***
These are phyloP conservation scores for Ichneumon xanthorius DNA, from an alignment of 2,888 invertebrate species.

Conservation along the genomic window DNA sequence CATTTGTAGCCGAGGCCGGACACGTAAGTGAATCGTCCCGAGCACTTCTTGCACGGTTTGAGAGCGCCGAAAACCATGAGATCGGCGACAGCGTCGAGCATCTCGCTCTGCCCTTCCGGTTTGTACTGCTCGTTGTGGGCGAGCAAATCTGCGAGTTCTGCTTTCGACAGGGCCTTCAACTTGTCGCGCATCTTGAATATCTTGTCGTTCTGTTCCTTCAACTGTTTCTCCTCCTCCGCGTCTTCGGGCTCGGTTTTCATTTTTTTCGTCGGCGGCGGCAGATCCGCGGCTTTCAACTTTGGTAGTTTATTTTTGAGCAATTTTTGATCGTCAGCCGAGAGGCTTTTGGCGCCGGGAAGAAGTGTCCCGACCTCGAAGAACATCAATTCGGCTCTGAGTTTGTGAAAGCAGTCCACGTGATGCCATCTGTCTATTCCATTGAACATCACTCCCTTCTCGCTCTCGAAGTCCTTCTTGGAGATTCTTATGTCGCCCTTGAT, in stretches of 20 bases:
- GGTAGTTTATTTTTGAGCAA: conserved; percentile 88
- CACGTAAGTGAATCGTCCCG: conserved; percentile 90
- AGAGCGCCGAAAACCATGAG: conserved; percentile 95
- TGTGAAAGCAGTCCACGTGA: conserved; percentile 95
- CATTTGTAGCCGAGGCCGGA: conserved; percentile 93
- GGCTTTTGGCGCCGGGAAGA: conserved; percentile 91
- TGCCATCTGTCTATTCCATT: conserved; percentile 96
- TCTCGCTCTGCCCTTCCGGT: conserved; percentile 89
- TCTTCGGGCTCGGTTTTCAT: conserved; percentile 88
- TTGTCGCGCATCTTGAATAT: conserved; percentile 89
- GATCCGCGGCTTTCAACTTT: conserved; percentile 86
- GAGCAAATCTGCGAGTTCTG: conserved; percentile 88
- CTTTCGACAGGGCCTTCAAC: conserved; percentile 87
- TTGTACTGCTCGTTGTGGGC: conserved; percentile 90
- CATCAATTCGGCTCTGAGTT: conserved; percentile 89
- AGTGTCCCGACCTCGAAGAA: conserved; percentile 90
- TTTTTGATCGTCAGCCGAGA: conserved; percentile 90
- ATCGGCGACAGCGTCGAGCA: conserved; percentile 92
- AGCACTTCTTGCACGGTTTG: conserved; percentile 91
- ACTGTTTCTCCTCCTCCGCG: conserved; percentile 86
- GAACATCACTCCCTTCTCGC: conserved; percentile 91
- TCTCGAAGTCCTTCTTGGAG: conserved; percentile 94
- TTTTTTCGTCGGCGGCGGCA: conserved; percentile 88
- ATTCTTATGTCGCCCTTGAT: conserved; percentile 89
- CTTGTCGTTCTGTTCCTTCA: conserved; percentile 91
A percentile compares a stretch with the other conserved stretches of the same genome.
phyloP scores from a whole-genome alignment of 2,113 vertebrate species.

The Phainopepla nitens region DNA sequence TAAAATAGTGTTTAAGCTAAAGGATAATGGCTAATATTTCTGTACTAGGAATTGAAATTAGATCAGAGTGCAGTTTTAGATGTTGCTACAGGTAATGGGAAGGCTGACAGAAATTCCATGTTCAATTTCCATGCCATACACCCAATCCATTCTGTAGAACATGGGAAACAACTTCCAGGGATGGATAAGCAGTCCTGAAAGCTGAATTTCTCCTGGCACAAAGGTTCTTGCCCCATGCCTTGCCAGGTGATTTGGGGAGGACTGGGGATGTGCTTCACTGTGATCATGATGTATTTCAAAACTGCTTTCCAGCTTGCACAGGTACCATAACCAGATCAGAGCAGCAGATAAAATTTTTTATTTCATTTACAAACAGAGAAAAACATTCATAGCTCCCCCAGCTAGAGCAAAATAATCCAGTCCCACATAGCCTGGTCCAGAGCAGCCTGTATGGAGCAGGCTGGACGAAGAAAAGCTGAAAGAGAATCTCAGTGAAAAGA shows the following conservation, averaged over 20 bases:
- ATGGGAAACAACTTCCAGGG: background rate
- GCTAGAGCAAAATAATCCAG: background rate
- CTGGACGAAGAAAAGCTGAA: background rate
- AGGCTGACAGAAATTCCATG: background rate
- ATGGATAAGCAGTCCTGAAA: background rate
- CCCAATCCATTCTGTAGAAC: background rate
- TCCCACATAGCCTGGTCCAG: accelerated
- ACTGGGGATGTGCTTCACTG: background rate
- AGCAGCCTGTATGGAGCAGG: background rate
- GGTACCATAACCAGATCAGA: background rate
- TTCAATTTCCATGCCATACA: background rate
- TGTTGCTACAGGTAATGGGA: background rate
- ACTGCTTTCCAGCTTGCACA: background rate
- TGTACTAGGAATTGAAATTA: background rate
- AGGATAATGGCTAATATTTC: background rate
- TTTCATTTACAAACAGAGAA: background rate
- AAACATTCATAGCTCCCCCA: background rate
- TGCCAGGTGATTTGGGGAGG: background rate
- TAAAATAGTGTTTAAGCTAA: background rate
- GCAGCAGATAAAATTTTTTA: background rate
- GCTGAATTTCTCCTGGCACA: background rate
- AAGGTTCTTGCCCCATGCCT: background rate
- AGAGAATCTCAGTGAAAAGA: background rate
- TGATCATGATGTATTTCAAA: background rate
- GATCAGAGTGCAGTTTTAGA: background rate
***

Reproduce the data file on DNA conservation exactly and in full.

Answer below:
These are phyloP conservation scores for Ichneumon xanthorius DNA, from an alignment of 2,888 invertebrate species.

Conservation along the genomic window DNA sequence CATTTGTAGCCGAGGCCGGACACGTAAGTGAATCGTCCCGAGCACTTCTTGCACGGTTTGAGAGCGCCGAAAACCATGAGATCGGCGACAGCGTCGAGCATCTCGCTCTGCCCTTCCGGTTTGTACTGCTCGTTGTGGGCGAGCAAATCTGCGAGTTCTGCTTTCGACAGGGCCTTCAACTTGTCGCGCATCTTGAATATCTTGTCGTTCTGTTCCTTCAACTGTTTCTCCTCCTCCGCGTCTTCGGGCTCGGTTTTCATTTTTTTCGTCGGCGGCGGCAGATCCGCGGCTTTCAACTTTGGTAGTTTATTTTTGAGCAATTTTTGATCGTCAGCCGAGAGGCTTTTGGCGCCGGGAAGAAGTGTCCCGACCTCGAAGAACATCAATTCGGCTCTGAGTTTGTGAAAGCAGTCCACGTGATGCCATCTGTCTATTCCATTGAACATCACTCCCTTCTCGCTCTCGAAGTCCTTCTTGGAGATTCTTATGTCGCCCTTGAT, in stretches of 20 bases:
- GGTAGTTTATTTTTGAGCAA: conserved; percentile 88
- CACGTAAGTGAATCGTCCCG: conserved; percentile 90
- AGAGCGCCGAAAACCATGAG: conserved; percentile 95
- TGTGAAAGCAGTCCACGTGA: conserved; percentile 95
- CATTTGTAGCCGAGGCCGGA: conserved; percentile 93
- GGCTTTTGGCGCCGGGAAGA: conserved; percentile 91
- TGCCATCTGTCTATTCCATT: conserved; percentile 96
- TCTCGCTCTGCCCTTCCGGT: conserved; percentile 89
- TCTTCGGGCTCGGTTTTCAT: conserved; percentile 88
- TTGTCGCGCATCTTGAATAT: conserved; percentile 89
- GATCCGCGGCTTTCAACTTT: conserved; percentile 86
- GAGCAAATCTGCGAGTTCTG: conserved; percentile 88
- CTTTCGACAGGGCCTTCAAC: conserved; percentile 87
- TTGTACTGCTCGTTGTGGGC: conserved; percentile 90
- CATCAATTCGGCTCTGAGTT: conserved; percentile 89
- AGTGTCCCGACCTCGAAGAA: conserved; percentile 90
- TTTTTGATCGTCAGCCGAGA: conserved; percentile 90
- ATCGGCGACAGCGTCGAGCA: conserved; percentile 92
- AGCACTTCTTGCACGGTTTG: conserved; percentile 91
- ACTGTTTCTCCTCCTCCGCG: conserved; percentile 86
- GAACATCACTCCCTTCTCGC: conserved; percentile 91
- TCTCGAAGTCCTTCTTGGAG: conserved; percentile 94
- TTTTTTCGTCGGCGGCGGCA: conserved; percentile 88
- ATTCTTATGTCGCCCTTGAT: conserved; percentile 89
- CTTGTCGTTCTGTTCCTTCA: conserved; percentile 91
A percentile compares a stretch with the other conserved stretches of the same genome.
phyloP scores from a whole-genome alignment of 2,113 vertebrate species.

The Phainopepla nitens region DNA sequence TAAAATAGTGTTTAAGCTAAAGGATAATGGCTAATATTTCTGTACTAGGAATTGAAATTAGATCAGAGTGCAGTTTTAGATGTTGCTACAGGTAATGGGAAGGCTGACAGAAATTCCATGTTCAATTTCCATGCCATACACCCAATCCATTCTGTAGAACATGGGAAACAACTTCCAGGGATGGATAAGCAGTCCTGAAAGCTGAATTTCTCCTGGCACAAAGGTTCTTGCCCCATGCCTTGCCAGGTGATTTGGGGAGGACTGGGGATGTGCTTCACTGTGATCATGATGTATTTCAAAACTGCTTTCCAGCTTGCACAGGTACCATAACCAGATCAGAGCAGCAGATAAAATTTTTTATTTCATTTACAAACAGAGAAAAACATTCATAGCTCCCCCAGCTAGAGCAAAATAATCCAGTCCCACATAGCCTGGTCCAGAGCAGCCTGTATGGAGCAGGCTGGACGAAGAAAAGCTGAAAGAGAATCTCAGTGAAAAGA shows the following conservation, averaged over 20 bases:
- ATGGGAAACAACTTCCAGGG: background rate
- GCTAGAGCAAAATAATCCAG: background rate
- CTGGACGAAGAAAAGCTGAA: background rate
- AGGCTGACAGAAATTCCATG: background rate
- ATGGATAAGCAGTCCTGAAA: background rate
- CCCAATCCATTCTGTAGAAC: background rate
- TCCCACATAGCCTGGTCCAG: accelerated
- ACTGGGGATGTGCTTCACTG: background rate
- AGCAGCCTGTATGGAGCAGG: background rate
- GGTACCATAACCAGATCAGA: background rate
- TTCAATTTCCATGCCATACA: background rate
- TGTTGCTACAGGTAATGGGA: background rate
- ACTGCTTTCCAGCTTGCACA: background rate
- TGTACTAGGAATTGAAATTA: background rate
- AGGATAATGGCTAATATTTC: background rate
- TTTCATTTACAAACAGAGAA: background rate
- AAACATTCATAGCTCCCCCA: background rate
- TGCCAGGTGATTTGGGGAGG: background rate
- TAAAATAGTGTTTAAGCTAA: background rate
- GCAGCAGATAAAATTTTTTA: background rate
- GCTGAATTTCTCCTGGCACA: background rate
- AAGGTTCTTGCCCCATGCCT: background rate
- AGAGAATCTCAGTGAAAAGA: background rate
- TGATCATGATGTATTTCAAA: background rate
- GATCAGAGTGCAGTTTTAGA: background rate